These days there is a word for everything. Take erinaceous which means ‘like a hedgehog’. Yep congratulations if you got that one, but seriously there is a word for that? Why? Because we humanoids like to define everything otherwise, it is becomes an unknown. And boy are we people screamish of unknowns.
So, that is why for me… Little anxious girl, was somewhat weirdly to say it relieved (lets out breath) when I was told I had social anxiety. This would be when I would use the metaphor it opened my eyes. It seriously did. It made things sort of add up.The anxiety wasn’t just a dark googly monster in the corner of my mind. Or this phantom that no-one else thought was real.
I will let you into a secret of what I learnt. You can’t just put yourself in one box i.e. for me social anxiety. You might experience a combination of them at some point.
1. Generalized Anxiety Disorder
For short GAD, is the most common type of anxiety. This is when you have been feeling anxious for over a long period of time (for a minimum of 6 months). Often you find it hard to remember when you last felt relaxed. And as a result get mental and physical symptoms such as: irritability, difficulty concentrating, continual worrying, muscle tension, headaches.
Basically if you are feeling constantly anxious, worried or stressed whether be physically or mentally, perhaps both – to the point where it is having an effect on your life you might have GAD.
Please do click on the following websites for some good information on GAD and symptoms:
2. Social Anxiety
Social anxiety is often mistaken as shyness – trust me I know. It is also a common anxiety – so you are definitely not alone. It is the fear of people and social situations.
You fear judgement from others. Scared of being rejected or talked about. It is having the fear that somehow you are going to embarrass yourself in front of others. This then has an impact on your everyday life. Perhaps it prevents you from doing things like talking to someone on the phone or going shopping.
Please clicky on the link below to find out more about social anxiety and symptoms:
3. Panic Disorder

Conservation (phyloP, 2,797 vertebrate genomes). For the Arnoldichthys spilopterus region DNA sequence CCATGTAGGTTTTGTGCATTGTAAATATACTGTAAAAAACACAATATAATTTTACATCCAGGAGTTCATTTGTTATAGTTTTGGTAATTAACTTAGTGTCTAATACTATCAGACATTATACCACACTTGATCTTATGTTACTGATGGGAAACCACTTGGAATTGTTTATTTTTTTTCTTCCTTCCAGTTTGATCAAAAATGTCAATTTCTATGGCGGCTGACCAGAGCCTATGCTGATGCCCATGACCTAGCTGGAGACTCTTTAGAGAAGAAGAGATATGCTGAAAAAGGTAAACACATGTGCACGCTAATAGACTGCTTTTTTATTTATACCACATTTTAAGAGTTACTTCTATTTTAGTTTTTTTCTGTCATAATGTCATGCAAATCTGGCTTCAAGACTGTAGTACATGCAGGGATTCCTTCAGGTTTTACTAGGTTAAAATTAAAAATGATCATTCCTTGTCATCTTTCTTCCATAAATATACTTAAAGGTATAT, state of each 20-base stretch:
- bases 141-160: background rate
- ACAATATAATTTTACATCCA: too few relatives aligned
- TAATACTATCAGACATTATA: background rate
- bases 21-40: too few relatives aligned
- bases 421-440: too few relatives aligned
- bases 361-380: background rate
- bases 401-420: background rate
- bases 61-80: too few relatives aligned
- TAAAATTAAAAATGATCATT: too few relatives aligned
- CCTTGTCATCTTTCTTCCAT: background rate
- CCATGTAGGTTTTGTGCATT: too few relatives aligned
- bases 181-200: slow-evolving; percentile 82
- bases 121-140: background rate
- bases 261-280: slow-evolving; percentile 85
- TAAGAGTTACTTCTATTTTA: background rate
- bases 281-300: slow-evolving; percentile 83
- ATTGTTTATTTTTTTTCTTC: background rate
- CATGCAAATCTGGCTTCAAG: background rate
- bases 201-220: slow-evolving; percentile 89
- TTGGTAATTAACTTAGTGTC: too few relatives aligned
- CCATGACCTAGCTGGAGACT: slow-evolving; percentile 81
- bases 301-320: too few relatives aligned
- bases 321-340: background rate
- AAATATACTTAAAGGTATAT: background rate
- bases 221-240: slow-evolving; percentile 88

At some point we all will feel panicked. In fact at least 1 in 10 people have panic attacks now and then. But, panic disorder is the recurrence of panic attacks and about 1 in 50 of us suffer from this. It is no wonder that panic attack after panic attack can leave with this cloud of doom and fear.
If you think this is you please find more information on the NHS Panic Disorder.
According to my anxiety book the term Agoraphobia is Greek for the fear of the market place. Which makes sense when agoraphobia is the fear for busy, claustrophobic and crowded places, right?
Like most anxieties we are anxious in order to protect ourselves – likewise with agoraphobia. The majority of people who suffer from this at one point from another have experienced a terrifying panic attack that has resulted in you wanting to stay at home – a safe place.
If you want to find expert information on agoraphobia click on the following links…
Undoubtedly we all know what a phobia is. We all usually have one. Of course the usual line up of phobias are: spiders, heights and snakes. Yes those people couldn’t last in I’m a Celeb. All it is, is an irrational fear of some thing that can cause a lot of anxiety and panic.
If you want to find more about phobias or a phobia you particularly have, you might want to virtual take a ride over to these sites:
6. Post Traumatic Stress Disorder
I’m pretty sure you have come across the acronym PTSD and this is it. You may know this already but PTSD is cause of an event that has been distressful and traumatic. It is important to remember that PTSD can develop soon after the event, but it can also be years after it.
These events can range from natural disasters to violent attacks to accidents. An occasion that has been fight and flight and truly terrifying. Naturally when events such as this happen in our lives they can have a profound impact on us. For PTSD you may relive this event or become anxious when things remind you of this event
If you are suffering from the result of a distressing event or want to simply know the symptoms, please take a look at these:
7. Obsessive Compulsive Disorder
People often associate OCD with this idea of extreme cleanliness. However, this is not always case and disregards the depth of reasoning for each individual. OCD is when you feel overwhelmed with scary, intrusive thoughts, images or impulses that conclude with the urgent need to perform certain actions to protect yourself.
If you want to learn more about the symptoms of OCD here are some useful links:
If you feel you suffer from any of these anxieties please go and see your GP. Talk to someone. Tell someone you trust. Here are some helpful sites in this particularly baffling time: